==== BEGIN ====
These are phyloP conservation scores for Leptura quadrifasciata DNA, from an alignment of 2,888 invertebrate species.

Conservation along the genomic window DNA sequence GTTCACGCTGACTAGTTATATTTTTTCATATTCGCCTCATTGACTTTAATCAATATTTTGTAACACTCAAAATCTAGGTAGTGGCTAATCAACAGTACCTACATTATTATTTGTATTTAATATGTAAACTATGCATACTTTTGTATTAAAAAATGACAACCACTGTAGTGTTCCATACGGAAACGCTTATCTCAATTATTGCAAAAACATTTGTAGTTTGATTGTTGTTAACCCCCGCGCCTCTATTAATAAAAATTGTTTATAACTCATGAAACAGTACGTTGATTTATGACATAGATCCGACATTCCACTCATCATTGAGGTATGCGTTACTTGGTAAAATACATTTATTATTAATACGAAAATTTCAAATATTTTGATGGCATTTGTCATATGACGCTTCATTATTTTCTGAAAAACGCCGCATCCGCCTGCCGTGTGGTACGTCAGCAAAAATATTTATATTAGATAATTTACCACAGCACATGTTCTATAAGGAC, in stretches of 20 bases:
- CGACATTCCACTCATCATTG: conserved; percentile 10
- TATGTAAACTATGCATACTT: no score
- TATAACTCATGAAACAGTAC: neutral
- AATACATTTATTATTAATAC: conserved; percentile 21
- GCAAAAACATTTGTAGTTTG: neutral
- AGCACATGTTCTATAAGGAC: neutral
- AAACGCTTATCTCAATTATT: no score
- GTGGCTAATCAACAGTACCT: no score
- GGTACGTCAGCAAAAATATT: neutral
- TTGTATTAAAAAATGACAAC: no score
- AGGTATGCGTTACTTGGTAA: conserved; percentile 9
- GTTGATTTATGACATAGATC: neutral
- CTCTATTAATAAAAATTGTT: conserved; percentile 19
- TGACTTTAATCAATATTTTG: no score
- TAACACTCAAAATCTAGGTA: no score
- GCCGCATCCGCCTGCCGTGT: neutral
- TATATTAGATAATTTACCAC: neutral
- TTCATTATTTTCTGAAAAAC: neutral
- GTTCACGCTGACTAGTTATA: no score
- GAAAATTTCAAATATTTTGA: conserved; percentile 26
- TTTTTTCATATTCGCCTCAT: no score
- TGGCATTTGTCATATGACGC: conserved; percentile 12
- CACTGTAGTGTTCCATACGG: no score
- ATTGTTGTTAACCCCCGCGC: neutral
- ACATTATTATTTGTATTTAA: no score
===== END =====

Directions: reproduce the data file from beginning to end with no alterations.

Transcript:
These are phyloP conservation scores for Leptura quadrifasciata DNA, from an alignment of 2,888 invertebrate species.

Conservation along the genomic window DNA sequence GTTCACGCTGACTAGTTATATTTTTTCATATTCGCCTCATTGACTTTAATCAATATTTTGTAACACTCAAAATCTAGGTAGTGGCTAATCAACAGTACCTACATTATTATTTGTATTTAATATGTAAACTATGCATACTTTTGTATTAAAAAATGACAACCACTGTAGTGTTCCATACGGAAACGCTTATCTCAATTATTGCAAAAACATTTGTAGTTTGATTGTTGTTAACCCCCGCGCCTCTATTAATAAAAATTGTTTATAACTCATGAAACAGTACGTTGATTTATGACATAGATCCGACATTCCACTCATCATTGAGGTATGCGTTACTTGGTAAAATACATTTATTATTAATACGAAAATTTCAAATATTTTGATGGCATTTGTCATATGACGCTTCATTATTTTCTGAAAAACGCCGCATCCGCCTGCCGTGTGGTACGTCAGCAAAAATATTTATATTAGATAATTTACCACAGCACATGTTCTATAAGGAC, in stretches of 20 bases:
- CGACATTCCACTCATCATTG: conserved; percentile 10
- TATGTAAACTATGCATACTT: no score
- TATAACTCATGAAACAGTAC: neutral
- AATACATTTATTATTAATAC: conserved; percentile 21
- GCAAAAACATTTGTAGTTTG: neutral
- AGCACATGTTCTATAAGGAC: neutral
- AAACGCTTATCTCAATTATT: no score
- GTGGCTAATCAACAGTACCT: no score
- GGTACGTCAGCAAAAATATT: neutral
- TTGTATTAAAAAATGACAAC: no score
- AGGTATGCGTTACTTGGTAA: conserved; percentile 9
- GTTGATTTATGACATAGATC: neutral
- CTCTATTAATAAAAATTGTT: conserved; percentile 19
- TGACTTTAATCAATATTTTG: no score
- TAACACTCAAAATCTAGGTA: no score
- GCCGCATCCGCCTGCCGTGT: neutral
- TATATTAGATAATTTACCAC: neutral
- TTCATTATTTTCTGAAAAAC: neutral
- GTTCACGCTGACTAGTTATA: no score
- GAAAATTTCAAATATTTTGA: conserved; percentile 26
- TTTTTTCATATTCGCCTCAT: no score
- TGGCATTTGTCATATGACGC: conserved; percentile 12
- CACTGTAGTGTTCCATACGG: no score
- ATTGTTGTTAACCCCCGCGC: neutral
- ACATTATTATTTGTATTTAA: no score